Thermal Stratification in Lakes
Large bodies of water often have layers with different temperatures. In the summer, the top layer (epilimnion) is warmer than the bottom layer (hypolimnion). The boundary between the upper and lower layers is called the thermocline. Winter approaches and the upper layer cools, eliminating the thermocline. Winds create circulation and the top and bottom regions will mix (called fall overturn). In the spring, the temperature of the upper layer (now the coolest layer) warms and the layers mix in what is called the spring overturn. The mixing of oxygen and other nutrients between the upper and lower regions during seasonal overturns supplies essential ingredients for organisms in lake ecosystems.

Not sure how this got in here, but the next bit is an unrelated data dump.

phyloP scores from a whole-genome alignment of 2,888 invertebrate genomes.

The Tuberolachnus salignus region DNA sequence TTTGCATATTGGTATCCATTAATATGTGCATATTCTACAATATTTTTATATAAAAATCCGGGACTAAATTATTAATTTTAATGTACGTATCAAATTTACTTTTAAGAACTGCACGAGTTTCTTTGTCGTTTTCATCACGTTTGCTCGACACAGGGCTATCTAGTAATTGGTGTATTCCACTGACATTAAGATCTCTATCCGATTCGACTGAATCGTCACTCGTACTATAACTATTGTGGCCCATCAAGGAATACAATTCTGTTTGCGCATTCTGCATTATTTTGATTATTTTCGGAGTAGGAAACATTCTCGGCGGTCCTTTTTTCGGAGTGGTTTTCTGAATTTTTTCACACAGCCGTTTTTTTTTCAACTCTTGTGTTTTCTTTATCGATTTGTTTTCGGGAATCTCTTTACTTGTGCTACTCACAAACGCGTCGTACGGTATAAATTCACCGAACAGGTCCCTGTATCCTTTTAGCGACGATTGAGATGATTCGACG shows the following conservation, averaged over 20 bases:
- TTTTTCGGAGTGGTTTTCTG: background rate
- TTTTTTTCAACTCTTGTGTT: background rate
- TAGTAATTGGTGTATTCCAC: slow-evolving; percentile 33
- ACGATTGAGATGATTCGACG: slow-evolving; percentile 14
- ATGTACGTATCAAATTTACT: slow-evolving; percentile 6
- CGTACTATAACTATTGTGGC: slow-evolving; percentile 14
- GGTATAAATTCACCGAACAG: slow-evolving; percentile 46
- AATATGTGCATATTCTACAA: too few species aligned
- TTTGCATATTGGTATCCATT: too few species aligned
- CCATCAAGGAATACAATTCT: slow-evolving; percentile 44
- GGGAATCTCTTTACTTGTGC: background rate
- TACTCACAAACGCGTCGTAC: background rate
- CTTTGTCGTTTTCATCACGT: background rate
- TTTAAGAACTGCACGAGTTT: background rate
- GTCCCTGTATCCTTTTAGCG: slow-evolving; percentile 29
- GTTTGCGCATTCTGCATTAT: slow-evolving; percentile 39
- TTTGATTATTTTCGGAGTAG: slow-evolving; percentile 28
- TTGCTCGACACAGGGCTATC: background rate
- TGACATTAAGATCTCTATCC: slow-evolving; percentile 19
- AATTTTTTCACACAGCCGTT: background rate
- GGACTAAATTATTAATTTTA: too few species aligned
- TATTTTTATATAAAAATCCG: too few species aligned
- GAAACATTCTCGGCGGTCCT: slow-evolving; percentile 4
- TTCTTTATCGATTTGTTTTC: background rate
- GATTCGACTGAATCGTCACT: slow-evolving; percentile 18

Keywords: ecosystem | environmental systems | lakes | thermacline | thermal stratification | ecology
- Raven, P. H. & Johnson, G. B. (2002). Biology (6th ed.). McGraw-Hill.
- Campbell, N. E., & Reece, J. B. (2002). Biology (6th ed.). San Francisco: Benjamin Cummings.
- Young, M. (2004). Thermal Stratification in Lakes. Baylor College of Medicine, Center For Educational Outreach.
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